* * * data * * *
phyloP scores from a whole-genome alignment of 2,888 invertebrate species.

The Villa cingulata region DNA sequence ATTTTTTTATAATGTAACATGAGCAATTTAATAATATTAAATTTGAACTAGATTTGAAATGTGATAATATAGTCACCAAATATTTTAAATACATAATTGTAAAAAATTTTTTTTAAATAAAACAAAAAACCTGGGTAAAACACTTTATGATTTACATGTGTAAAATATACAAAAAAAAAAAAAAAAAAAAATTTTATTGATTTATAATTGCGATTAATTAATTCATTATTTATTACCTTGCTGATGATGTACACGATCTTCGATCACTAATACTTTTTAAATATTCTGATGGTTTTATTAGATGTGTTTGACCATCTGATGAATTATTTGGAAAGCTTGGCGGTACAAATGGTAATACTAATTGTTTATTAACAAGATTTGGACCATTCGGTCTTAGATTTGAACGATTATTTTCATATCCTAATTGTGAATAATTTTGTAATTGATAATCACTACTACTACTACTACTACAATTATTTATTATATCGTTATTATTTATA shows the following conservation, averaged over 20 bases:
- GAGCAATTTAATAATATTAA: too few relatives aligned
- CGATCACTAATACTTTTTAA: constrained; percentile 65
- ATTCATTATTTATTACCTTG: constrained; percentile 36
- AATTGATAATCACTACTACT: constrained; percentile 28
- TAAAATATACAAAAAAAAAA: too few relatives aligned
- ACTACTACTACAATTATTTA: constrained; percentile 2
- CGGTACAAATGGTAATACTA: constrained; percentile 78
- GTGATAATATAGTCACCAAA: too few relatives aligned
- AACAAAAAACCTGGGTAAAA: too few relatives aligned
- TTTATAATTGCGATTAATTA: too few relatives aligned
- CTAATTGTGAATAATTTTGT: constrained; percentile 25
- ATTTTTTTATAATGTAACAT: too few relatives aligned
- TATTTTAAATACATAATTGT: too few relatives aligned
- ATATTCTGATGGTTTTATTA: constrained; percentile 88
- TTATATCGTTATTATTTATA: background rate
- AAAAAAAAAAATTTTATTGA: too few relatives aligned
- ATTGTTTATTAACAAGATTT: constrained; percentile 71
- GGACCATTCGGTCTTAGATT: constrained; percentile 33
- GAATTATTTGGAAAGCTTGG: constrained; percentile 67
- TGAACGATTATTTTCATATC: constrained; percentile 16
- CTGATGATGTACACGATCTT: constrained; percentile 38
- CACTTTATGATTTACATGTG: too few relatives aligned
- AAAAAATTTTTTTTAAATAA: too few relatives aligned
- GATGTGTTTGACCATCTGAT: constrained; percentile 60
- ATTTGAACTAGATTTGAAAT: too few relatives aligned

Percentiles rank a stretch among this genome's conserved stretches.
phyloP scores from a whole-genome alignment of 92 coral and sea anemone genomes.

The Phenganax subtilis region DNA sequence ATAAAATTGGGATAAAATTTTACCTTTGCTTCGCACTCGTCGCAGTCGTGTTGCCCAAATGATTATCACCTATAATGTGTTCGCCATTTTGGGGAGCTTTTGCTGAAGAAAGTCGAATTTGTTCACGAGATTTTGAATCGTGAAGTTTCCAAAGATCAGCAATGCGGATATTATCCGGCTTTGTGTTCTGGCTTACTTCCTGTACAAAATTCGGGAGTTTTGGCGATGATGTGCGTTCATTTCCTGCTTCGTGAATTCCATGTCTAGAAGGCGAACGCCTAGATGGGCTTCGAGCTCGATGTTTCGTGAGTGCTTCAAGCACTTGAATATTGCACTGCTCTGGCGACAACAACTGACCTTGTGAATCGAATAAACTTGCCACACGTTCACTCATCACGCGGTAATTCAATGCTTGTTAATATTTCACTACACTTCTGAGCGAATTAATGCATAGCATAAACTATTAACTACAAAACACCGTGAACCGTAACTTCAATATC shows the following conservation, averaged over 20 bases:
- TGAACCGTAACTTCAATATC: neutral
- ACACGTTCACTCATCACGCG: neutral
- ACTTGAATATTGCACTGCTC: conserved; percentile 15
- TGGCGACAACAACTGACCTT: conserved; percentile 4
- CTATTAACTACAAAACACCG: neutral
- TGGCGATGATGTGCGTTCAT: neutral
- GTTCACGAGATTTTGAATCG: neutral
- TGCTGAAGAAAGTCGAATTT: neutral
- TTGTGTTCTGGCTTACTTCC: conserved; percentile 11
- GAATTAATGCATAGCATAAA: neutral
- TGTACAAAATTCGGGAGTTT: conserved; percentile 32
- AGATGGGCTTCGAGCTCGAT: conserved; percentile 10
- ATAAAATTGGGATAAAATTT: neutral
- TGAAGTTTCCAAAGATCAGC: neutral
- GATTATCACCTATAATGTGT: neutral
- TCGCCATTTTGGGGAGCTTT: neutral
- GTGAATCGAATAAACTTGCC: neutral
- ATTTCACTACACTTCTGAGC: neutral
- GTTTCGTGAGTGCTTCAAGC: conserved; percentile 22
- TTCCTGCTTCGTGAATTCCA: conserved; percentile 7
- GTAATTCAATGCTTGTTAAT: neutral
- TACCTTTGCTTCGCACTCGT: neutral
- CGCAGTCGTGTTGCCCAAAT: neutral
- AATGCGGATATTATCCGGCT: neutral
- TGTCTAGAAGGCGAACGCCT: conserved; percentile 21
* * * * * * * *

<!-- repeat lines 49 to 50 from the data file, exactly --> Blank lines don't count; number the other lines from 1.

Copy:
- GTTTCGTGAGTGCTTCAAGC: conserved; percentile 22
- TTCCTGCTTCGTGAATTCCA: conserved; percentile 7